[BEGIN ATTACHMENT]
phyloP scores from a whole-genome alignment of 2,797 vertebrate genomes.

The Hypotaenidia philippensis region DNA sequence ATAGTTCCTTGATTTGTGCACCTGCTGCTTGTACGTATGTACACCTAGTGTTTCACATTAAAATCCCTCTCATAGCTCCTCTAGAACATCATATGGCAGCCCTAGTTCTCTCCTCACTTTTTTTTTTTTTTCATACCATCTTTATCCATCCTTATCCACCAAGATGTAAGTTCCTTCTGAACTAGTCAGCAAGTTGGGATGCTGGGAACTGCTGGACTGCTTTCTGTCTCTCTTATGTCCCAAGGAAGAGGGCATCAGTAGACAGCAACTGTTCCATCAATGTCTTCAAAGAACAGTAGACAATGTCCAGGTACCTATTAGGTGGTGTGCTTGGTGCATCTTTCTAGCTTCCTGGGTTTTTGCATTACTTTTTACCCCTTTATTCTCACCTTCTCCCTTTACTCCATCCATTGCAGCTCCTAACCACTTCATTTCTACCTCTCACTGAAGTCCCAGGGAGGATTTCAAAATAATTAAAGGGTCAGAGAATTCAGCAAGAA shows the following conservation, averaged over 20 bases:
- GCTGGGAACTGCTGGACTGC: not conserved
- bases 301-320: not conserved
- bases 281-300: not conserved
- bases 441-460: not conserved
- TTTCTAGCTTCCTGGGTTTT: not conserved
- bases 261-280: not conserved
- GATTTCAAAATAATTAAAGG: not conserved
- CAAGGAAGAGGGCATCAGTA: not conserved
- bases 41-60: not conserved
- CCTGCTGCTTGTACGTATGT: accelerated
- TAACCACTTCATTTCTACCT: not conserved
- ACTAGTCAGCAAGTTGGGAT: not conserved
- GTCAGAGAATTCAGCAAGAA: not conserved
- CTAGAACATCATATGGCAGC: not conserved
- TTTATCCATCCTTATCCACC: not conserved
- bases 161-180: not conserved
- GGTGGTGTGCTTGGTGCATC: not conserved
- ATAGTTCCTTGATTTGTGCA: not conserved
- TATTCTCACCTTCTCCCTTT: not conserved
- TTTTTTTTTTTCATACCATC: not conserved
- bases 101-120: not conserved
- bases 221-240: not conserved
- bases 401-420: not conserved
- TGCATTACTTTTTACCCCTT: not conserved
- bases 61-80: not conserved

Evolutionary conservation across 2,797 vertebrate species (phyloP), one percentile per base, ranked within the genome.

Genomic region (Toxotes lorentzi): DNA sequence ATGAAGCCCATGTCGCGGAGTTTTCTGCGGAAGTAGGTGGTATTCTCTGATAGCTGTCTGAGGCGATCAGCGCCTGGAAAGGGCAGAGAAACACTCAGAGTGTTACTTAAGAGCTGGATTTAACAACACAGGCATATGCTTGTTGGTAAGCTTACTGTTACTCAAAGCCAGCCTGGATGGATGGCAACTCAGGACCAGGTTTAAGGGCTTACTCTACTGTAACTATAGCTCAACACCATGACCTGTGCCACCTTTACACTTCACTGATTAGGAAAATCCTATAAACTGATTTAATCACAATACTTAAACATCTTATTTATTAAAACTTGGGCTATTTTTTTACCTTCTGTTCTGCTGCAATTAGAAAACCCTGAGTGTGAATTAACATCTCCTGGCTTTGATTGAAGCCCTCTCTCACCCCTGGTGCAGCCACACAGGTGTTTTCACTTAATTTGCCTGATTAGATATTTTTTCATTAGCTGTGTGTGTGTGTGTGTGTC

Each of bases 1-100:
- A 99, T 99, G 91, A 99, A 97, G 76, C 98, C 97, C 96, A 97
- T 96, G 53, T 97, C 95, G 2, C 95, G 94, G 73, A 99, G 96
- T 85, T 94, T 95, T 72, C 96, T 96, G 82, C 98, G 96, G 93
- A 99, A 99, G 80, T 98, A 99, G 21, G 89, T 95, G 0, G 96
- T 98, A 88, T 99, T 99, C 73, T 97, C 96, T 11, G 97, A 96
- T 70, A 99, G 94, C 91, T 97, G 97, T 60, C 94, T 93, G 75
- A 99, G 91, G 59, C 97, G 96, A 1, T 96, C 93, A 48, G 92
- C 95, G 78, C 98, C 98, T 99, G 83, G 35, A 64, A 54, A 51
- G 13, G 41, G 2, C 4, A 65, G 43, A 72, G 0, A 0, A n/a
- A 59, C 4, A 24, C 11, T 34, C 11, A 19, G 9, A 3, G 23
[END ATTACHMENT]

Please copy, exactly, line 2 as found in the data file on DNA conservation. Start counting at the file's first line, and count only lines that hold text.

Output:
The Hypotaenidia philippensis region DNA sequence ATAGTTCCTTGATTTGTGCACCTGCTGCTTGTACGTATGTACACCTAGTGTTTCACATTAAAATCCCTCTCATAGCTCCTCTAGAACATCATATGGCAGCCCTAGTTCTCTCCTCACTTTTTTTTTTTTTTCATACCATCTTTATCCATCCTTATCCACCAAGATGTAAGTTCCTTCTGAACTAGTCAGCAAGTTGGGATGCTGGGAACTGCTGGACTGCTTTCTGTCTCTCTTATGTCCCAAGGAAGAGGGCATCAGTAGACAGCAACTGTTCCATCAATGTCTTCAAAGAACAGTAGACAATGTCCAGGTACCTATTAGGTGGTGTGCTTGGTGCATCTTTCTAGCTTCCTGGGTTTTTGCATTACTTTTTACCCCTTTATTCTCACCTTCTCCCTTTACTCCATCCATTGCAGCTCCTAACCACTTCATTTCTACCTCTCACTGAAGTCCCAGGGAGGATTTCAAAATAATTAAAGGGTCAGAGAATTCAGCAAGAA shows the following conservation, averaged over 20 bases: